Results for - Cancer patient wants tax credit for naturopathic treatment Naturopathy is eligible for tax rebates in Nova Scotia and five other provinces but not New Brunswick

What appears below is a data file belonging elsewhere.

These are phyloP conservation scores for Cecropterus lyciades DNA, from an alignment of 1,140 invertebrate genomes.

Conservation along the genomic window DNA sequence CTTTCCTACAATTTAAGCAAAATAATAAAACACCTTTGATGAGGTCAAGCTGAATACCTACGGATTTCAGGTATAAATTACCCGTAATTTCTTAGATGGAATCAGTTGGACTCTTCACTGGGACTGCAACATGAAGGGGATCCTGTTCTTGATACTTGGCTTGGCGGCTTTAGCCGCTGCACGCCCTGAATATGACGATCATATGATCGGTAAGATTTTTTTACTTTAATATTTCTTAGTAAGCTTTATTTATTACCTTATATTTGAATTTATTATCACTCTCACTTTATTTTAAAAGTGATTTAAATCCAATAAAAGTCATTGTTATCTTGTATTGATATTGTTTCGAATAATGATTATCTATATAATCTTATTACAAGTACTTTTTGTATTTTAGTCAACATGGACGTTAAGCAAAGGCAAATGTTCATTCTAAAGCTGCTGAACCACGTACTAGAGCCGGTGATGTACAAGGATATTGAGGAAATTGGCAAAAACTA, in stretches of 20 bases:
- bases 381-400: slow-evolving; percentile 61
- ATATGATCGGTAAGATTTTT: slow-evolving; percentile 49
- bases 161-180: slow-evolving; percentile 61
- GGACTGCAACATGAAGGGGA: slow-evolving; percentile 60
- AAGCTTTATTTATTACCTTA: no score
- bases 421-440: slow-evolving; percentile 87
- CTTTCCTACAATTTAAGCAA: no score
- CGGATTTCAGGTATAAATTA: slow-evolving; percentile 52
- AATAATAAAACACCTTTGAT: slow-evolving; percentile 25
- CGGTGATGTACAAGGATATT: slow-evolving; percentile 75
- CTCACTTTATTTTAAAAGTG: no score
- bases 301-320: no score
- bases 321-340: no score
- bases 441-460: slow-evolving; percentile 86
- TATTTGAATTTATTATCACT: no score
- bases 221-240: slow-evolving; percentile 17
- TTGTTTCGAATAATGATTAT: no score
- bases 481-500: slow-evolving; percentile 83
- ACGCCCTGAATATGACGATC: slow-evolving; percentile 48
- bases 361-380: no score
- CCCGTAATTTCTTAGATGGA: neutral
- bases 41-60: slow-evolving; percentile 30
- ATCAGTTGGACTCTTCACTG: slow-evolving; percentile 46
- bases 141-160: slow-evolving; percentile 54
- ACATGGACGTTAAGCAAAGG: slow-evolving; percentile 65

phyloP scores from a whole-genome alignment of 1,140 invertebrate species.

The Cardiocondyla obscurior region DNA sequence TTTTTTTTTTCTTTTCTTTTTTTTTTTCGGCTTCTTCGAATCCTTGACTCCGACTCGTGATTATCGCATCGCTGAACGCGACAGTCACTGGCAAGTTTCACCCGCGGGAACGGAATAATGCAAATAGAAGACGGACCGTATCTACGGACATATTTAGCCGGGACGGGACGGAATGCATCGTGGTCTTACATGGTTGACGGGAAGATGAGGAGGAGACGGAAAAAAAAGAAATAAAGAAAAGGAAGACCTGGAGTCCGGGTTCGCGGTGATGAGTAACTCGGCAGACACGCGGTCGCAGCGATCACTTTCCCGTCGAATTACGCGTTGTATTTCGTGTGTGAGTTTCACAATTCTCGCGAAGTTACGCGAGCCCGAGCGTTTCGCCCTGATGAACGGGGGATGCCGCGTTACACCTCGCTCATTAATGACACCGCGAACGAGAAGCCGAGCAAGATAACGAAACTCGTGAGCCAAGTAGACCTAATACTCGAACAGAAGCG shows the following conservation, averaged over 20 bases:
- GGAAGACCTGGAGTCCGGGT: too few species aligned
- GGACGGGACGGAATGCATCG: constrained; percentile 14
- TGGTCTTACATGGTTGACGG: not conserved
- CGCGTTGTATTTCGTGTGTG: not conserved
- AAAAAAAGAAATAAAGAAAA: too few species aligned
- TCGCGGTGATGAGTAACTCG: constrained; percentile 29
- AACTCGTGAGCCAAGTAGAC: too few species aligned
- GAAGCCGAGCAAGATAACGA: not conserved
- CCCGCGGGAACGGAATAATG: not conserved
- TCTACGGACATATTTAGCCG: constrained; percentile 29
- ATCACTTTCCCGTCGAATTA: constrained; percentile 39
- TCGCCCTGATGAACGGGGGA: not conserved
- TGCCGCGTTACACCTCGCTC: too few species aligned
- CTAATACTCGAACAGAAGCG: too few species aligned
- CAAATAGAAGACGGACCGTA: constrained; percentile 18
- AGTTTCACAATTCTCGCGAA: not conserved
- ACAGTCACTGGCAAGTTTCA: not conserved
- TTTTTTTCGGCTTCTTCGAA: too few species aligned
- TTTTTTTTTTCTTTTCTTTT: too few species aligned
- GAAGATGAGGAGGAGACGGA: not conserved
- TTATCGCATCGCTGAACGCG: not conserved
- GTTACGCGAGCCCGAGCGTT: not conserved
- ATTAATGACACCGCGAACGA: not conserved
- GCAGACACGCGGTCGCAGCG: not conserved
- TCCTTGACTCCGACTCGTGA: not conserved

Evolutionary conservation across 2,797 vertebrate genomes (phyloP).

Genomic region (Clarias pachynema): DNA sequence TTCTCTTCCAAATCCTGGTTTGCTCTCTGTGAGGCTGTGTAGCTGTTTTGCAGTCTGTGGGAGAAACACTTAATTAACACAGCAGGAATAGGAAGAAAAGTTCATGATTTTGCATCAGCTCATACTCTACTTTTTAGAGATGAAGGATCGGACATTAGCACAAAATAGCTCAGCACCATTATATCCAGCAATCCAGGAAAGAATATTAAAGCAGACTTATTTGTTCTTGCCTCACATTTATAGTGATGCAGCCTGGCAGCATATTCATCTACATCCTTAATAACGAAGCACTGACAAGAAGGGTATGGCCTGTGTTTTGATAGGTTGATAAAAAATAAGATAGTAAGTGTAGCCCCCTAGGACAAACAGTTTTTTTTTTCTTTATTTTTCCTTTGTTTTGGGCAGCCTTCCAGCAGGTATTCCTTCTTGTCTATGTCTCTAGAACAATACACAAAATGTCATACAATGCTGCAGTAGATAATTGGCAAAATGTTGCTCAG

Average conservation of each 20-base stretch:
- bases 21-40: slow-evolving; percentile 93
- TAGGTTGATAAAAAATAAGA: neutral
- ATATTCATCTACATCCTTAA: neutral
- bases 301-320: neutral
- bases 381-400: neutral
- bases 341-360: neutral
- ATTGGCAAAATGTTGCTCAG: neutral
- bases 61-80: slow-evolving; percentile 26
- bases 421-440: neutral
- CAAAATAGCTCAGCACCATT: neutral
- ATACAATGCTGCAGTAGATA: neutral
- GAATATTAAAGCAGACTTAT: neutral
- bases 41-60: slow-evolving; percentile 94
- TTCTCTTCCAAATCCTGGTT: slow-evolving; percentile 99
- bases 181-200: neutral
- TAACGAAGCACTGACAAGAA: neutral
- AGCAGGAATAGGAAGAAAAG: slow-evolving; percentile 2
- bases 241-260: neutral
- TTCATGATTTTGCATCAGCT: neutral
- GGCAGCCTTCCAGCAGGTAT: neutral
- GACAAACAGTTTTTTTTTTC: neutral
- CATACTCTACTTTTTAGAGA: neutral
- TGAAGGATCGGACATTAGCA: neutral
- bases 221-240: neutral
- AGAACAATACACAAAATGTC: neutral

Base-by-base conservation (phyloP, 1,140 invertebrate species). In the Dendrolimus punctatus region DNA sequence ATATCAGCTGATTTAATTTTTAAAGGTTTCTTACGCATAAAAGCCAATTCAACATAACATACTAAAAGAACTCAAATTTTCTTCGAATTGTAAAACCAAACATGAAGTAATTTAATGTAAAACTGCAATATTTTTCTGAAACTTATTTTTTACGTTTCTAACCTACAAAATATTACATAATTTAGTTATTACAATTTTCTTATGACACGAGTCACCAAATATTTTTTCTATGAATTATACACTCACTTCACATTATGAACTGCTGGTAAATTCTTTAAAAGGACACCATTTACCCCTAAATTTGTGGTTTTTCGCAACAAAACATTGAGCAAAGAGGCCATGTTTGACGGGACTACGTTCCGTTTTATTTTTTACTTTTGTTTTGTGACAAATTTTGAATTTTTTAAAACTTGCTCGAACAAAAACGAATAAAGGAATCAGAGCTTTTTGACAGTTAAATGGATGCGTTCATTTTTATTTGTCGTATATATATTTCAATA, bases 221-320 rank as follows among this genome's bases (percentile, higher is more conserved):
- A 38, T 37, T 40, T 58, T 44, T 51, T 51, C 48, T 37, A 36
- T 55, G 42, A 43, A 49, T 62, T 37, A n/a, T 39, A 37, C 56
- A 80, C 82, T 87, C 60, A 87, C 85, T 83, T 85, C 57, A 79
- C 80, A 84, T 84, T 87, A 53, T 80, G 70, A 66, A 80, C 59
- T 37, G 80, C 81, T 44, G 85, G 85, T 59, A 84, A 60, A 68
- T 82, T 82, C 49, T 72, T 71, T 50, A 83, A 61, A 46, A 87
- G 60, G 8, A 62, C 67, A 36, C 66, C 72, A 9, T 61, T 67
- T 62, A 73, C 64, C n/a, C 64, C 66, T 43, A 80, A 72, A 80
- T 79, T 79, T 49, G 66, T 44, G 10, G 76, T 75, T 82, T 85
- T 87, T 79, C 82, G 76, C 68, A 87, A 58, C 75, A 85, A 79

A Fredericton-area woman, who has been given months to live, is asking the New Brunswick government to give tax deductions on naturopathic treatments. Jean Bolduc was diagnosed with a rare form of tissue cancer and thyroid cancer in January and told she has only months to live. "Ah. Devastated. I thought I was in top shape," said Bolduc. Since her diagnosis, she and her husband Gaetan have looked for alternatives including medicinal cannabis for her appetite and naturopathic medicine. They've spent $4,000 on naturopathic treatments since August but their health plan only covered $750. Naturopathy is eligible for tax rebates in Nova Scotia, and five other provinces, but not in New Brunswick. "Most of the provinces out west are covered. What's wrong with New Brunswick?" said Gaetan Bolduc. "Again, I want to point out that I'm not asking them to pay for the drug, I'm asking them to give us a tax credit." Naturopathic doctors want regulation There are fewer than 20 naturopaths in the province — all of whom are licensed elsewhere. Naturopathic doctor Judah Bunin says tax credits aren't the only reason naturopathic doctors want to be fully regulated in New Brunswick. "Virtually anybody could potentially, if they wanted to, call themselves a naturopathic doctor with no legal implications," said Bunin. He says for liability reasons the province wants there to be at least 50 naturopaths before the profession is regulated. In the meantime Bunin says a legislation that protects their titles could give peace of mind, and tax credits to people like the Bolducs.